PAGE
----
Individuals, groups and agencies that strive passionately to eradicate mind altering substances believe that The Single Convention is a static instrument and would remain so irrespective of the changes in socio-cultural, political, development dynamics and even as we expand our understanding of altered states of consciousness. Is that true?

There are many countries that are unable to deal with the collateral damages coming off the punitive approach, be it as an increase in the number of individuals incarcerated, with the criminalization of drug use turning him/her felon (or criminal) for life, besides the reality of an increase in discriminatory vulnerability for certain sections of society determined by race, class and place of residence as slums/ghettos. There is additionally the added burden to public health care provisions facing resource constraints, with the spread of HIV and other blood borne infections among injecting drug users; and resource intensive militarized and environmentally lethal interventions (such as fumigation (3)) used to address illicit cultivation and trade.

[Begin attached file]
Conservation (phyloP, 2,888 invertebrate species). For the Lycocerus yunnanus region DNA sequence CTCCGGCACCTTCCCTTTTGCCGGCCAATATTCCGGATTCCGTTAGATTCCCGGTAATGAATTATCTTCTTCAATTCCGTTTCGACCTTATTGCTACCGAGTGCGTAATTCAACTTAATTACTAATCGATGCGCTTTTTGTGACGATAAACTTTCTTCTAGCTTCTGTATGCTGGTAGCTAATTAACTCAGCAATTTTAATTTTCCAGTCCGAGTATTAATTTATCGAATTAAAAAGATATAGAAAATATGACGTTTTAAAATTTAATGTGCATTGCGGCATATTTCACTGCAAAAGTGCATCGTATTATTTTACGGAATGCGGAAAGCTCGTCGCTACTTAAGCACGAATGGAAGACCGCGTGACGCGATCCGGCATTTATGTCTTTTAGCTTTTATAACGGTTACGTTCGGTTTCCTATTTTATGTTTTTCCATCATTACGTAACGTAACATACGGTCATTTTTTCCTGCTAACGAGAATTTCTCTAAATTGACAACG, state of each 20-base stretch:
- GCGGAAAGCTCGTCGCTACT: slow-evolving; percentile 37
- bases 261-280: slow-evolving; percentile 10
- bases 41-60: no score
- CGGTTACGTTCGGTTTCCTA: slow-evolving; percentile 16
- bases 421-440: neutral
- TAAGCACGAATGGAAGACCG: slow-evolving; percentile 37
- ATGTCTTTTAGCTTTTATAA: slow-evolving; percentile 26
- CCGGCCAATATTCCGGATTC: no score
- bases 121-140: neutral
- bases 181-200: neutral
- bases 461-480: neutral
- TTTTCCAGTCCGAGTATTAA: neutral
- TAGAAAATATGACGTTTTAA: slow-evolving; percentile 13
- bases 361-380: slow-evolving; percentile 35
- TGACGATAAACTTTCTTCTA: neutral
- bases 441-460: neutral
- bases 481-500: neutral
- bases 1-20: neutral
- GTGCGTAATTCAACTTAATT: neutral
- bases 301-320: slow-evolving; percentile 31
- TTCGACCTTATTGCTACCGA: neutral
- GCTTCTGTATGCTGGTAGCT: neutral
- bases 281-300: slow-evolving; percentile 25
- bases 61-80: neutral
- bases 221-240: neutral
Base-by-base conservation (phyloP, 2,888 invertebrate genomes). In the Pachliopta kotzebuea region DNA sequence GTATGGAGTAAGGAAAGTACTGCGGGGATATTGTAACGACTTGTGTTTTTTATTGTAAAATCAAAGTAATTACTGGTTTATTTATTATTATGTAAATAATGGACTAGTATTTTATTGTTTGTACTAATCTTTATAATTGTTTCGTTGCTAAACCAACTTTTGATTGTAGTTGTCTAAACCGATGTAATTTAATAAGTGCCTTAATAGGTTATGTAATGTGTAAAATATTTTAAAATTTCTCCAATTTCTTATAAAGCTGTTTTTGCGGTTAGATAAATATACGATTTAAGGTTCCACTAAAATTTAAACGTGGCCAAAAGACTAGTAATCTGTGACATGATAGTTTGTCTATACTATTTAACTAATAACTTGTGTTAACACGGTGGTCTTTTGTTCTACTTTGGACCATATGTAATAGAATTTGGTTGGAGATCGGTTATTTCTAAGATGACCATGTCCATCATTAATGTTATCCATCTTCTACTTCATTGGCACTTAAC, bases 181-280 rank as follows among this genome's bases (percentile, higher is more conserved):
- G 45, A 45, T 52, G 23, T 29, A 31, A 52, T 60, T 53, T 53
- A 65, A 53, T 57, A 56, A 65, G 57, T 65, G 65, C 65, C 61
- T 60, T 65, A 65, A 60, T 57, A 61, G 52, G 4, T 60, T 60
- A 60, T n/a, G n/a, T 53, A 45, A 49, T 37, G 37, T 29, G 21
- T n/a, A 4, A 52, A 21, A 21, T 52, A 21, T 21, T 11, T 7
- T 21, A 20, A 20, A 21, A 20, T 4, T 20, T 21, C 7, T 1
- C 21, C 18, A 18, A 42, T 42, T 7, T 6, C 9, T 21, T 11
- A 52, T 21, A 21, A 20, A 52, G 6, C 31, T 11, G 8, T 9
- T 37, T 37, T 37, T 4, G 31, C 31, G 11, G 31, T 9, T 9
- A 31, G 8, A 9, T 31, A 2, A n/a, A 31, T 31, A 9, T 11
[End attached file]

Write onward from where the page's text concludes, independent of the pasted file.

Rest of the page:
Against this background there are a few issues that need to be focused on:

1. The evasive Basic Norm for drug use Control

All legal provisions do at some point emerge from social norms that exist for a specific area or a sovereign state. According to Hans Kelsen's(4) theory of positive law there is a hierarchy to law which begins with a Basic Norm and has a hierarchical structure indicating a position in the structure. At the same time political reality dictates that the resultant legal system for a country may not be shaped like a pyramid given the deviation on some aspects of the law, across states within a nation. But, whatever the case, what is relevant here is that no one disputes there exists an hierarchy and structure.